From George W. Featherstonhaugh
Featherston Park. Duanesburgh. New York. Decr 7. 1820
I had the honour of recg. at its time the Pamphlet You kindly took the trouble to Send me.1
The Board of Agriculture is about publishing a volume of Memoirs, and I have charged myself with the Superintendance of the Work. Being desirous of making it acceptable to the Publick, and as useful as general Circumstances admit of, I would to that end insert Your Address to the Albermarle Society, if it is agreeable to You; but I shall by no means do it without Your permission. I have therefore to request the favour of an answer on the receipt of this Letter, as it is intended to publish the Volume on the next Meeting of our Legislature, early in January 1821.
If you approve, I beg also to Know whether You desire any Alteration to be made in any part of it, as Your wishes shall be exactly complied with.
At Page 9. Paragraph 4th. it is stated, that the Supposition of the various organized bodies in Nature, consisting of the same Elements “requires more proof than has yet been offered.”2 It is undoubtedly true that there are many simple bodies called Elements, to the amount of forty or fifty: Yet these are solid bodies, and are called Elementary, because they have not hithert⟨o⟩ Yielded to chemical agency. I frankly State however that I apprehend all the important vegetable bodies have been reduced to the four or five gaseous Elements which are now thought to form the constituents of all the parts of Nature as we observe it. Under this view the bod[y] of all Plants is to be considered as composed of the same Elements; and the varieties in forms and qualities of Bodies as established by the various Physiology of Plants. Thus the Sap which runs through a Pear Stock, would if permitted produce Pears; but meeting with a Graft at the end of the Branch differing in its physiological Structure from that it has passed through, it is, having passed through the Leaves, modified, and then carried down the Vessels of the Bark; and at every Stage of its progress down, deposited in the cellular Substance, where it is elaborated after the Law of the peculiar Physiology it is Subservient to: and its elaborated Elements thus become a part of the body whose growth it first assists—viz. the Apple Graft. On its further descent to the main Pear Stock, it is operated upon in the same manner there—only it assists in forming the physiological Structure of a Pear. The reason why the Apple and Peach cannot be nourished by the same continuous Sap, is I imagine because their internal mechanism totally differs—which is the Case with Plants having cortical Seed Vessels, as Apples—and Crustaceous ones as Peaches, Plums, Almonds, &c.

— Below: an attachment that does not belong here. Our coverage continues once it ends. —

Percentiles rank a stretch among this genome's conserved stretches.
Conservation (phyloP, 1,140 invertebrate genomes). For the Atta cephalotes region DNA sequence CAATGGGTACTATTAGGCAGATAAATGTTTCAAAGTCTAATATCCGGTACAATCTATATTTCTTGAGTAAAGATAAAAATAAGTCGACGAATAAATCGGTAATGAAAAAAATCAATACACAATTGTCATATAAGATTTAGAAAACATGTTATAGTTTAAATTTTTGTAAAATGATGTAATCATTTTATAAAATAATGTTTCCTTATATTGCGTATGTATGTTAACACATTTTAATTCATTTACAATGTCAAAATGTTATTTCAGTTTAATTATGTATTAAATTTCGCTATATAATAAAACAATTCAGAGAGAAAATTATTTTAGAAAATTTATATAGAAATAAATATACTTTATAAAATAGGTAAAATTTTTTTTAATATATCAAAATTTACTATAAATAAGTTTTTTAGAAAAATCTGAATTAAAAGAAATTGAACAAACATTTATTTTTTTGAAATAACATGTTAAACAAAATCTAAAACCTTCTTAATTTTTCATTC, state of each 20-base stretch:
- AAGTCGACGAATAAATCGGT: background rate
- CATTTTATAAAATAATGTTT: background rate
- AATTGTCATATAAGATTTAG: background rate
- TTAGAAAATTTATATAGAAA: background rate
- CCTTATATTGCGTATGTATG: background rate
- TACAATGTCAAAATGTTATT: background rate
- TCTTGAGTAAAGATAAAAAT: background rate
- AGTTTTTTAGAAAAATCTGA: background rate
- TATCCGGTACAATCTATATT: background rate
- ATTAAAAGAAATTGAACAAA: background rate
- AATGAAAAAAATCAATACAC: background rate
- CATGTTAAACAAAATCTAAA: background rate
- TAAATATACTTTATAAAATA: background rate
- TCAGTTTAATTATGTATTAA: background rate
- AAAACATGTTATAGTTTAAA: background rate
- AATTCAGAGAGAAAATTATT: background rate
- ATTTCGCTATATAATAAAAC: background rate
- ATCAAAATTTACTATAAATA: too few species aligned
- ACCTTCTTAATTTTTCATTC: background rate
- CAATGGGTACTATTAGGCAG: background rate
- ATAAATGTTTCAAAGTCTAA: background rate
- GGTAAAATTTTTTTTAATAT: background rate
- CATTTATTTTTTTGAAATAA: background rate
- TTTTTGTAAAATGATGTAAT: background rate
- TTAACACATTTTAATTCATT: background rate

From the simple gaseous Elements, another Argument may be devined for the indiscriminate Application of Manures. Some Vegetables are so peculiarly organized as to be incapable of assimilating Certain Constituent parts of Manures: these being rejected, the Manure is said not to be proper for the Plant. Yet I imagine that rejected portion if further reduced to its remote Elements, could in that form be assimilated by the Plant which rejected it in its Compound State. Fossils and acids Effect reductions of that Kind.
I ought to apologize for intruding these remarks, and I offer the obvious motives which have suggested them, as my apology; for the Spirit of Criticism in Europe has not been hitherto favourable to the productions of this Country; and I could not solicit the permission of making use of Your Address, without feeling at the Same time it was my duty to point out, a portion of it, which I thought, might furnish grounds for ill natured remarks. I have the honour to remain Sir With the most respectful Consideration Your obt. hble. St
G W Featherstonhaugh
RC (NN). Docketed by JM.
1. For JM’s Address to the Agricultural Society of Albemarle, see PJM-RS description begins David B. Mattern et al., eds., The Papers of James Madison: Retirement Series (2 vols. to date; Charlottesville, Va., 2009–). description ends 1:260–83.